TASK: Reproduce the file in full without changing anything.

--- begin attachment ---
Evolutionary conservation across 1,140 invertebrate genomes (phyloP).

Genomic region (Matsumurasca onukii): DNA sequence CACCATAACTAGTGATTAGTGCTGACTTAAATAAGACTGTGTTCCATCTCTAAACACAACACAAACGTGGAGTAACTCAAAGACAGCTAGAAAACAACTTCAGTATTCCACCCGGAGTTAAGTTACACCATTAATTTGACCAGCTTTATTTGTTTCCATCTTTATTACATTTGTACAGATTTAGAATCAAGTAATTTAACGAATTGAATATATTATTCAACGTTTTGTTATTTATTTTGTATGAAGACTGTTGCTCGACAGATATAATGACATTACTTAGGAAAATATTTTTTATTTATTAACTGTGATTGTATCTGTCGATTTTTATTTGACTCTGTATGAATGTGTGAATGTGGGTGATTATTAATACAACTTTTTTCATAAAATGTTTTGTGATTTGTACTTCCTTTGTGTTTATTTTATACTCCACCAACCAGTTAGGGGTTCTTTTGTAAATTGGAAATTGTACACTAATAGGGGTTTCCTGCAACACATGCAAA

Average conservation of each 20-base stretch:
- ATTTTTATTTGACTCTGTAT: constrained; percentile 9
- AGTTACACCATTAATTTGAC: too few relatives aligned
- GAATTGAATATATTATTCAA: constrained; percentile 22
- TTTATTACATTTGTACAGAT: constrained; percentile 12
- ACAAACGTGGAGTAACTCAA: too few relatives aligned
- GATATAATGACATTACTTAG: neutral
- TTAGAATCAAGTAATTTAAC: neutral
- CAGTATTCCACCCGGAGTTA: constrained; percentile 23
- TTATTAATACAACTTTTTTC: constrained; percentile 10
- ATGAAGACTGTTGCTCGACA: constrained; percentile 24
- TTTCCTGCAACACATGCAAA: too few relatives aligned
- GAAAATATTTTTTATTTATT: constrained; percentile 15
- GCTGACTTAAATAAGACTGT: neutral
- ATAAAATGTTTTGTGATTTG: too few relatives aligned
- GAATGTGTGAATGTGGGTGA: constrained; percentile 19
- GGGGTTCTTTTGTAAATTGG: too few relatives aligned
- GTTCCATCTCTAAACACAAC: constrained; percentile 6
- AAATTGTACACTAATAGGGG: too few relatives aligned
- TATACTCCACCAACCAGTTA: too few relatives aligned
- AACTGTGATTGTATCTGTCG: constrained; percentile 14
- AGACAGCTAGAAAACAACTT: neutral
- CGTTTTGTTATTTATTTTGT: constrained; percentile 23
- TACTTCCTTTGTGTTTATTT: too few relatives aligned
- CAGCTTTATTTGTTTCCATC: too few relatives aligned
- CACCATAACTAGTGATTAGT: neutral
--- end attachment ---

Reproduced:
Evolutionary conservation across 1,140 invertebrate genomes (phyloP).

Genomic region (Matsumurasca onukii): DNA sequence CACCATAACTAGTGATTAGTGCTGACTTAAATAAGACTGTGTTCCATCTCTAAACACAACACAAACGTGGAGTAACTCAAAGACAGCTAGAAAACAACTTCAGTATTCCACCCGGAGTTAAGTTACACCATTAATTTGACCAGCTTTATTTGTTTCCATCTTTATTACATTTGTACAGATTTAGAATCAAGTAATTTAACGAATTGAATATATTATTCAACGTTTTGTTATTTATTTTGTATGAAGACTGTTGCTCGACAGATATAATGACATTACTTAGGAAAATATTTTTTATTTATTAACTGTGATTGTATCTGTCGATTTTTATTTGACTCTGTATGAATGTGTGAATGTGGGTGATTATTAATACAACTTTTTTCATAAAATGTTTTGTGATTTGTACTTCCTTTGTGTTTATTTTATACTCCACCAACCAGTTAGGGGTTCTTTTGTAAATTGGAAATTGTACACTAATAGGGGTTTCCTGCAACACATGCAAA

Average conservation of each 20-base stretch:
- ATTTTTATTTGACTCTGTAT: constrained; percentile 9
- AGTTACACCATTAATTTGAC: too few relatives aligned
- GAATTGAATATATTATTCAA: constrained; percentile 22
- TTTATTACATTTGTACAGAT: constrained; percentile 12
- ACAAACGTGGAGTAACTCAA: too few relatives aligned
- GATATAATGACATTACTTAG: neutral
- TTAGAATCAAGTAATTTAAC: neutral
- CAGTATTCCACCCGGAGTTA: constrained; percentile 23
- TTATTAATACAACTTTTTTC: constrained; percentile 10
- ATGAAGACTGTTGCTCGACA: constrained; percentile 24
- TTTCCTGCAACACATGCAAA: too few relatives aligned
- GAAAATATTTTTTATTTATT: constrained; percentile 15
- GCTGACTTAAATAAGACTGT: neutral
- ATAAAATGTTTTGTGATTTG: too few relatives aligned
- GAATGTGTGAATGTGGGTGA: constrained; percentile 19
- GGGGTTCTTTTGTAAATTGG: too few relatives aligned
- GTTCCATCTCTAAACACAAC: constrained; percentile 6
- AAATTGTACACTAATAGGGG: too few relatives aligned
- TATACTCCACCAACCAGTTA: too few relatives aligned
- AACTGTGATTGTATCTGTCG: constrained; percentile 14
- AGACAGCTAGAAAACAACTT: neutral
- CGTTTTGTTATTTATTTTGT: constrained; percentile 23
- TACTTCCTTTGTGTTTATTT: too few relatives aligned
- CAGCTTTATTTGTTTCCATC: too few relatives aligned
- CACCATAACTAGTGATTAGT: neutral